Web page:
Fight Ready

Fight Ready To Hold Camps For Kids To Combat Bullying, Obesity

Fight Ready, Arizona’s leading martial arts academy, is holding a two-week-long summer camp for kids between the ages of 8-14 geared towards anti-bullying and building leadership skills while improving confidence and fitness through the martial arts.

Fight Ready will teach children anti-bullying techniques that will reduce their likelihood of attack, in addition to self-defense techniques designed to effectively and safely disengage from physical altercations.

Domonique Moore, Fight Ready rep, says, “Most of the kids in our program are there for the same reason; they were bullied in school or sports. Almost every year, Fight Ready (formerly the Lion’s Den), has offered a martial arts summer camp to our members. This year, I wanted to make a larger impact in the community and reach out to as many children as possible, in an effort to help remove bullying in schools, sports and online.”

Through these methods, Fight Ready aims to teach kids how to recognize, refuse and report bullying, as well as to be assertive and build relationships. Studies have found this youth program reduces the occurrence of bullying by 31 percent, and helps cut down the destructive behavior in kids by 70 percent when compared to the national average.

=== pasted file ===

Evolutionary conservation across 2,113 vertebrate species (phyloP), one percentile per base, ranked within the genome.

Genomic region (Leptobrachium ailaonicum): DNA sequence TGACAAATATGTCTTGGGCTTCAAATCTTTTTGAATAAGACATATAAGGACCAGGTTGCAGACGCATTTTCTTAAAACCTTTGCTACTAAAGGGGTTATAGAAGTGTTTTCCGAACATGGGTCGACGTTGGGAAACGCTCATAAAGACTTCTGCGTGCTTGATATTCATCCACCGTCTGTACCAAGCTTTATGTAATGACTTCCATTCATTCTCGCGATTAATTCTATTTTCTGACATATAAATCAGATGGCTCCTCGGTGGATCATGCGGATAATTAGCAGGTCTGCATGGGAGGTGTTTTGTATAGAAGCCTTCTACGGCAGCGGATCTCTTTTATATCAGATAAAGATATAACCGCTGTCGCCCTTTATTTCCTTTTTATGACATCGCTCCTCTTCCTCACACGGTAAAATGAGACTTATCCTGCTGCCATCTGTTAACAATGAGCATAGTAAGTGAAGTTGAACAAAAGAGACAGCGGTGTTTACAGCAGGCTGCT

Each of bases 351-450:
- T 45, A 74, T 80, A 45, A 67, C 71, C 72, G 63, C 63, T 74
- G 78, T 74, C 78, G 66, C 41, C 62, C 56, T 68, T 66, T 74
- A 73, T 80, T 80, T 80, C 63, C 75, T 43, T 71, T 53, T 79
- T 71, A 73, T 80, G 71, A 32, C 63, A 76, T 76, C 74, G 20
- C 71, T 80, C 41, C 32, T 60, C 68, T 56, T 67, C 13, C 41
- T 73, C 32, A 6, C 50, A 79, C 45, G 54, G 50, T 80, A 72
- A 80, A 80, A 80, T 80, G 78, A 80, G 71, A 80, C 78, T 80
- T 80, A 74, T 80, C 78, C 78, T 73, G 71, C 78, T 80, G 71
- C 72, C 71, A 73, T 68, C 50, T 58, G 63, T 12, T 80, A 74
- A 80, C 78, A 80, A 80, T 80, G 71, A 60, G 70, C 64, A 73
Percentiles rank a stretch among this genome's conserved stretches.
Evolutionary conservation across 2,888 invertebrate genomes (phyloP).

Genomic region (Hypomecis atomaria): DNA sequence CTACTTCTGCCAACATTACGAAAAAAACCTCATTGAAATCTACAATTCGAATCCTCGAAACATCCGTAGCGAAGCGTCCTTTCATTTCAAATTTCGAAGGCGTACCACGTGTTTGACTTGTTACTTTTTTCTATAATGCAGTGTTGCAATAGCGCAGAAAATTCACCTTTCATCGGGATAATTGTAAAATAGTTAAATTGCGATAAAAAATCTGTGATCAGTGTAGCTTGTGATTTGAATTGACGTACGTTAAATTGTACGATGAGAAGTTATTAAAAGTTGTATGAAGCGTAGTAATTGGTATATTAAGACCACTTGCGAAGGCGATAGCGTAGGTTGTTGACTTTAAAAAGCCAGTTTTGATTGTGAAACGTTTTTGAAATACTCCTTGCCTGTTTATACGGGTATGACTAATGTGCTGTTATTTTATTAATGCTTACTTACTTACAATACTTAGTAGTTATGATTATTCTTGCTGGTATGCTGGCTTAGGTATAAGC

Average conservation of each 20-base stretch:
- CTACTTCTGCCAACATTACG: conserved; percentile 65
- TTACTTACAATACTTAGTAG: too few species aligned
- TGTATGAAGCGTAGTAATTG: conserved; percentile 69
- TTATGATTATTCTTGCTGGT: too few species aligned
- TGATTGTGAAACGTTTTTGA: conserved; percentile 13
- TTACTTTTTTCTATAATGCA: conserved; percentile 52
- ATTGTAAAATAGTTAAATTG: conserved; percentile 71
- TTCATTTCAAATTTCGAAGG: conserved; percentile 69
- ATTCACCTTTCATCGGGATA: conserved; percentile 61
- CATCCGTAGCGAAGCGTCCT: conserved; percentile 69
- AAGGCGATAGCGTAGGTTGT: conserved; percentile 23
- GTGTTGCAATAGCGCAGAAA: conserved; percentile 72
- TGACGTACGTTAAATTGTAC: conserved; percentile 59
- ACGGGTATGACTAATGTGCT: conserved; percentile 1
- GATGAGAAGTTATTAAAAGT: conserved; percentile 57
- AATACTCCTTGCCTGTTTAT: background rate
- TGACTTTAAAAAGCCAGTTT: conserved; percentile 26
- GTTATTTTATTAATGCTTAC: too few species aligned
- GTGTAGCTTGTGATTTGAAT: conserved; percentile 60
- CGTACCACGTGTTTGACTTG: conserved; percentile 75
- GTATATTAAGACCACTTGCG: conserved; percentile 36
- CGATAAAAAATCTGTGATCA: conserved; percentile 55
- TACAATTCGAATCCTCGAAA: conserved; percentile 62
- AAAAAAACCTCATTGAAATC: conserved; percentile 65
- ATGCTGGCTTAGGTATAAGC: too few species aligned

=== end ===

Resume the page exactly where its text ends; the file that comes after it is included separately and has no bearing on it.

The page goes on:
Empowering kids to harness their inner confidence is what this program is all about, and we are very proud to be able to say we make a difference,” Moore says.

The camp will also include sports conditioning to improve kids’ overall fitness level. This will also give them a competitive advantage in any sport they’re currently involved in, or will become involved with, the following school year.Fight Ready

The martial arts portion will cover the basics of wrestling, grappling, Brazilian jiu- jitsu, boxing, muay Thai and judo throws, giving kids a broad, beginner martial arts base.

Pre-registration is required; each session limited to 20 kids:

Session 1: June 4-8 and 11-15
Session 2: June 9-1 and 16-20
Cost: $250
Location: 2954 N Hayden Rd., Scottsdale
Contact: (480) 941-5466

For more information about Fight Ready, visit fightreadymma.com.